can tailor content to yourself and give you the best possible experience.
FA Simms & Partners to provide a dedicated helpline to AOA members supplying business rescue and insolvency guidance. This help line is completely free and so is the advice you receive. The guidance covers all aspects regarding personal and corporate procedures and will be delivered by a fully Licensed Insolvency Practitioner.
FA Simms & Partners have many years' experience in providing these helplines and they have proven extremely valuable to both businesses and individuals who need support in these areas.
FA Simms & Partners, as a business rescue and insolvency firm, have been helping companies with insolvency and business worries for 35 years and have worked with AIA for the past eight years.
If you’re an AIA member then you have access tothe Anti-Money Laundering Compliance Company (AMLCC) for free. This package usually costs £197 plus VAT per annum, so this is a significant saving. The free access for your firm includes the MLRO (Money Laundering Reporting Officer) and three staff.
The regulations setting out the anti-money laundering (AML) compliance requirements for accountants and bookkeepers were updated last summer.
We’re encouraging firms to look beyond pure compliance and see the actual risks that exist for the firm and their clients.
What is AMLCC?
AMLCC is an online package of tools that work in unison to deliver AML risk management and compliance.
AMLCC brings order and logic to the process of guiding you through the recording of the steps that are, I’m sorry to say, not optional.
Tailoring the AMLCC package to how your firm works is of equal importance as all firms will work in their own way. Adding comments to the answers to questions and personalising the AML policy for your firm’s approach are examples of making AMLCC yours.
All aspects of your firm’s compliance can be easily updated as part of your firm’s ongoing commitment to keeping its AML measures up to date.
Risk Based Approach - Allocate Resources Where They Are Needed Most
The flexibility of AMLCC facilitates the implementation of a risk-based approach toAML and countering the financing of terrorism (CFT) allowing firms to allocate their resources to the higher risk areas. The implementation of a firm risk-based approach to AML/CFT is a mandatory requirement of MLR 2017.
Firm AML Policy
The firm policy is drafted to be purposely wide in its scope and to contain an educational content. If you work with a team, staff members must read and acknowledge their understanding of the policy within AMLCC.
The draft policy is available in a text editable format through the online AMLCC system. Any changes your firm makes to bring the policy in line with your firm’s approach and operating structure will be saved with a date and time and can be edited at any time in the future.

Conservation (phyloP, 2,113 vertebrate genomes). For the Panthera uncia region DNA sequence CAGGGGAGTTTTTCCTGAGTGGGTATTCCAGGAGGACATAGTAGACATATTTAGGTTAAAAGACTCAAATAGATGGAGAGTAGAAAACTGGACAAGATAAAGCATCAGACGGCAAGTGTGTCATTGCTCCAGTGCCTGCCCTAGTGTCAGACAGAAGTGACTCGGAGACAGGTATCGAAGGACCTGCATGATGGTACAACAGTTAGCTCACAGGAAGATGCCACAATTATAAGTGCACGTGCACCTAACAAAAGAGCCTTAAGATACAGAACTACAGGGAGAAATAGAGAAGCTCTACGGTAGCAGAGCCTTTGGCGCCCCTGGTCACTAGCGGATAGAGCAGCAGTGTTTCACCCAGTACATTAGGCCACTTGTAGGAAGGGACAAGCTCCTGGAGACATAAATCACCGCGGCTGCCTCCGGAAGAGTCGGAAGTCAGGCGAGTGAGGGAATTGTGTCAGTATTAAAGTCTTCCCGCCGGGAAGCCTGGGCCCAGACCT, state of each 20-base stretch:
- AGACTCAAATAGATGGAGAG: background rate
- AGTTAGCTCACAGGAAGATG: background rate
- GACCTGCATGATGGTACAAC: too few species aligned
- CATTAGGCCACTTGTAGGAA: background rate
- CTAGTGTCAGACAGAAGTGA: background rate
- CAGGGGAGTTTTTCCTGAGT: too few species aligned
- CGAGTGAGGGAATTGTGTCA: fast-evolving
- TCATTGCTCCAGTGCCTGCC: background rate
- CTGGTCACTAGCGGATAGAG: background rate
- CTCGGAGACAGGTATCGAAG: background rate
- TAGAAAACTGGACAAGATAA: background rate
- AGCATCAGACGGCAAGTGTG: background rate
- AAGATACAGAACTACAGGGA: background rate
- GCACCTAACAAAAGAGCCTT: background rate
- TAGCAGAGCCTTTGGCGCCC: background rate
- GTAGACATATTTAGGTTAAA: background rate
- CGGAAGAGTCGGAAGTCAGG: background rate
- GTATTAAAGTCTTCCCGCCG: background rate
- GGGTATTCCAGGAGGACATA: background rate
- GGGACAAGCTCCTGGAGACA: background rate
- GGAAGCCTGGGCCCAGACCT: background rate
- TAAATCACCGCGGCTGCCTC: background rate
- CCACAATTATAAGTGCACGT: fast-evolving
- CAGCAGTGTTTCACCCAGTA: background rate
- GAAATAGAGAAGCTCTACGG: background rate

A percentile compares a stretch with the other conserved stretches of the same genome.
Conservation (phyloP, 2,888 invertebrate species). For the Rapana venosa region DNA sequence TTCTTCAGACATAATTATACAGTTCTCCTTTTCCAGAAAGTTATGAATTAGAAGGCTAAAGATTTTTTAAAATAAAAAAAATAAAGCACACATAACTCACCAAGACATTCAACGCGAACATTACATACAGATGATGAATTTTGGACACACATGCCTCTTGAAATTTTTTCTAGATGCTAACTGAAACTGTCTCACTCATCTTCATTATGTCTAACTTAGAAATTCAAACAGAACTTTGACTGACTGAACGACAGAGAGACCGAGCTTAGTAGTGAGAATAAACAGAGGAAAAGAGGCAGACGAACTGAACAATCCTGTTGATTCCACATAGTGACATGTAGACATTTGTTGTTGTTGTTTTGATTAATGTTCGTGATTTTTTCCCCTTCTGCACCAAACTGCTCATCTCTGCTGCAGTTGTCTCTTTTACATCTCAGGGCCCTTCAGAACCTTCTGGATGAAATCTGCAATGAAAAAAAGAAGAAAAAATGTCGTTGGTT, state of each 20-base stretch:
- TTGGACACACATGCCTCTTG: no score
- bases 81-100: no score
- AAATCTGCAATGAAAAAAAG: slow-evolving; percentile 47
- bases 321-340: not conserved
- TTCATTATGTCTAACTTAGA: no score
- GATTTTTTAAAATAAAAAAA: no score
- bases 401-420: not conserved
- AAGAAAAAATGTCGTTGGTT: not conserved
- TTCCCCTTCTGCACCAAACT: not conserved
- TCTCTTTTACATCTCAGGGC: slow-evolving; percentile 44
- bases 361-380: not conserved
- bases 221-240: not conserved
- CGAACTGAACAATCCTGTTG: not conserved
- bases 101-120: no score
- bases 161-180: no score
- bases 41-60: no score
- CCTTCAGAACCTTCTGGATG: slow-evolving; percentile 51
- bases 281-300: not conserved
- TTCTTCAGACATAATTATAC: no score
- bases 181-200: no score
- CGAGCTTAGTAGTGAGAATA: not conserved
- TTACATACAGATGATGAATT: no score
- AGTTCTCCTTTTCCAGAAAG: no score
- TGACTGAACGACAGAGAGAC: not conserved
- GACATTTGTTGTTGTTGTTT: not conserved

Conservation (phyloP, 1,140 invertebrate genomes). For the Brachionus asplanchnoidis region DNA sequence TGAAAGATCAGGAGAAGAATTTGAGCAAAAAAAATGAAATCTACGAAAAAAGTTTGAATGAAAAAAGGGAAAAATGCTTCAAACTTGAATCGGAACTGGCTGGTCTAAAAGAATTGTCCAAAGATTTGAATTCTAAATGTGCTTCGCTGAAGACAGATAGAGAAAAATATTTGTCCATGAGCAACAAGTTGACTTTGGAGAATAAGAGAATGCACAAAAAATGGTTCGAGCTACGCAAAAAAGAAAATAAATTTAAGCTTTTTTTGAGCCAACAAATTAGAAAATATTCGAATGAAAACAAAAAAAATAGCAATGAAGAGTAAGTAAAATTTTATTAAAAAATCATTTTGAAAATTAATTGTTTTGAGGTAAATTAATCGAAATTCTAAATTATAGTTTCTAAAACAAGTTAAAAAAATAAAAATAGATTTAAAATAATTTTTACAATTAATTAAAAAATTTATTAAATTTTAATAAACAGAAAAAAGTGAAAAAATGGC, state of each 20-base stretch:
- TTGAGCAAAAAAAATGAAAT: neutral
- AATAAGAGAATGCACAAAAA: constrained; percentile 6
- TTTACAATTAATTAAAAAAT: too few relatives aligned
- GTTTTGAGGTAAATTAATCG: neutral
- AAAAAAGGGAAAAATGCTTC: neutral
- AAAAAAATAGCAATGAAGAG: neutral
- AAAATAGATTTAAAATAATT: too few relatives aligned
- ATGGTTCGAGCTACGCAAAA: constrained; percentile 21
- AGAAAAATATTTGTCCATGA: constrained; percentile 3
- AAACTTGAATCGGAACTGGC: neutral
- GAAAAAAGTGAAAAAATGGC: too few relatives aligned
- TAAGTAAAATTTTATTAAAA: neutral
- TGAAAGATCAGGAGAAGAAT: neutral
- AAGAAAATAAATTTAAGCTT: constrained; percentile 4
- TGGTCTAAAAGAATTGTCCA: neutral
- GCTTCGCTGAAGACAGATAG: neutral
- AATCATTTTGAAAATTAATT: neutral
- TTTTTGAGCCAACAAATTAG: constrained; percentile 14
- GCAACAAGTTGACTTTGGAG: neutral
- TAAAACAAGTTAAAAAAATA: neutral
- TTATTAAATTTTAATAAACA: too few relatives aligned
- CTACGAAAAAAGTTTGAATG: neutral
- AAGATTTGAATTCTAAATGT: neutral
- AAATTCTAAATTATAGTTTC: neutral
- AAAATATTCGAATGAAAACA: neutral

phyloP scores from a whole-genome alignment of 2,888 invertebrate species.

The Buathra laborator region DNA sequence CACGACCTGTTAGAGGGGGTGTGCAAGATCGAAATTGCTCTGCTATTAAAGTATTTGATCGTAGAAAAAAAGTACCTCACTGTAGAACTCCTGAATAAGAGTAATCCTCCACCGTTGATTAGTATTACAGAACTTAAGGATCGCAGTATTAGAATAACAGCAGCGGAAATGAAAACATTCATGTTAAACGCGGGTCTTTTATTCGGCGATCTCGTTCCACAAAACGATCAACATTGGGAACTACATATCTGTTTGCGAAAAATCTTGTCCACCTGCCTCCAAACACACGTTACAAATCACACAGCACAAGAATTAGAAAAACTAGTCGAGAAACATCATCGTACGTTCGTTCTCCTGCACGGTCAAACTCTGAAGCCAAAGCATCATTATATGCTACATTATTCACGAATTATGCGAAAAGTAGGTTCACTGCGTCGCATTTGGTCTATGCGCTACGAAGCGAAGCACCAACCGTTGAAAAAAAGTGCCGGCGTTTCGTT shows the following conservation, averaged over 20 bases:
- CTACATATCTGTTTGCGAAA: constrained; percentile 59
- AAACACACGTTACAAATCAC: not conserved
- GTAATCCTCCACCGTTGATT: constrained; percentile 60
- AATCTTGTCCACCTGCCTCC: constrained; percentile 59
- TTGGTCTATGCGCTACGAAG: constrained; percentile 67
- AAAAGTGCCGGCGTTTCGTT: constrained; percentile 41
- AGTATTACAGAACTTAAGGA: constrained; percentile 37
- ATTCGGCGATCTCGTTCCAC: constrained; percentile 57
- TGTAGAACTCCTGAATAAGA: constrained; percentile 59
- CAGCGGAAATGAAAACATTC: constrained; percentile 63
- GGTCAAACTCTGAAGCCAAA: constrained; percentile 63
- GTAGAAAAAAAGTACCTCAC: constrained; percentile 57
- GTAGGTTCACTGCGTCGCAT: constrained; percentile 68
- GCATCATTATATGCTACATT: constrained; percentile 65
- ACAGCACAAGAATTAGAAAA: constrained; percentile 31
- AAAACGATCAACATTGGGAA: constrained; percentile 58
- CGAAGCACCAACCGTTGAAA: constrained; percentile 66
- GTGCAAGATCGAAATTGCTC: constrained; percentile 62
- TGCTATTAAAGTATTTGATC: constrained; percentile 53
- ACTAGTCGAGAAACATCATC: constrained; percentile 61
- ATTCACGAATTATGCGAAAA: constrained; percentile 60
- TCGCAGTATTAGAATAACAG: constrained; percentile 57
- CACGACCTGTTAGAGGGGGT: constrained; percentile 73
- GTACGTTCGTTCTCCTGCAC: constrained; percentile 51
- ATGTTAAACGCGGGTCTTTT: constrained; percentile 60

The firm services list is another important part of tailoring the AMLCC system to your specific firm. The MLRO can update the list at any time and a revised report of the services is saved and stored.
Where appropriate, guidance and links have been included for individual firm services. The firm services are cross-referenced to those your firm lists as being provided to any particular client.
Firm Risk Assessment
The AML regulations require every firm to perform a firm risk assessment alongside the client risk assessment that it is already undertaking.
The AMLCC online firm risk assessment will take your firm through a series of questions that will document the risks that your firm may be subject to. Guidance and mitigation steps are an additional benefit.
The new risk mitigation function in AMLCC discussed below will provide a simple way for your firm to show that it has understood and mitigated against the money laundering and terrorist risks to your firm by assessing customers, countries of operation, products and services and delivery channels for those products and services.
The new function of creating and saving risk assessments for similar clients which can then be amended allows for a quicker method of completing and reviewing client risk assessments.
Client Risk Assessment
A client risk assessment for every client of your firm is required. A series of questions for different client types will guide you through the key risk areas.
You now have the ability to add comments, read guidance and mitigation and follow links to useful documents and sources.
The MLR 2017 are more detailed. Therefore, more areas are covered in greater detail within the client risk assessment.
We’ve worked to simplify the client risk assessment process by introducing some “dependent” questions that will be either pre-populated or marked as “not applicable” depending on the answer to an earlier question.
Risk Mitigated Function
This is to give firms more control over the risk profile of their clients and to be able to demonstrate that they have taken positive steps to understand and mitigate the risks identified for a client.
When a user is completing a client risk assessment process they can flag a high-risk answer to a question as one they believe that the risk has been mitigated for. The MLRO for the firm (or addressed directly if the risk assessment is being performed by the MLRO) can then accept or reject that the risk has been mitigated.
If all the high-risk answers to a client risk assessment have been successfully mitigated, then the client will move out of the high-risk category and into the risk mitigated category.
This feature will be available in the near future.
Saved Template Answers Function
Where a firm has any number of clients with similar profiles the firm can save a set of template answers for a client risk assessment. Each saved template would be assigned to a particular client type, e.g. personal or corporate client.
A user can then select a set of saved template answers when creating a new client or updating an existing client risk assessment.
The selection of a set of template answers will fill the answers to the client risk assessment. A template will include any comments on answers as well. The template answers can then be edited to match the precise risk profile of that particular client.
This feature will be available in the near future.
If it’s not written down it didn’t happen. Your records are your firm’s defence to criticism.
Keep a record of your key AML documents on AMLCC. Keep a history of updates and amendments along with an audit trail of key changes. Upload important documents including copy ID documents.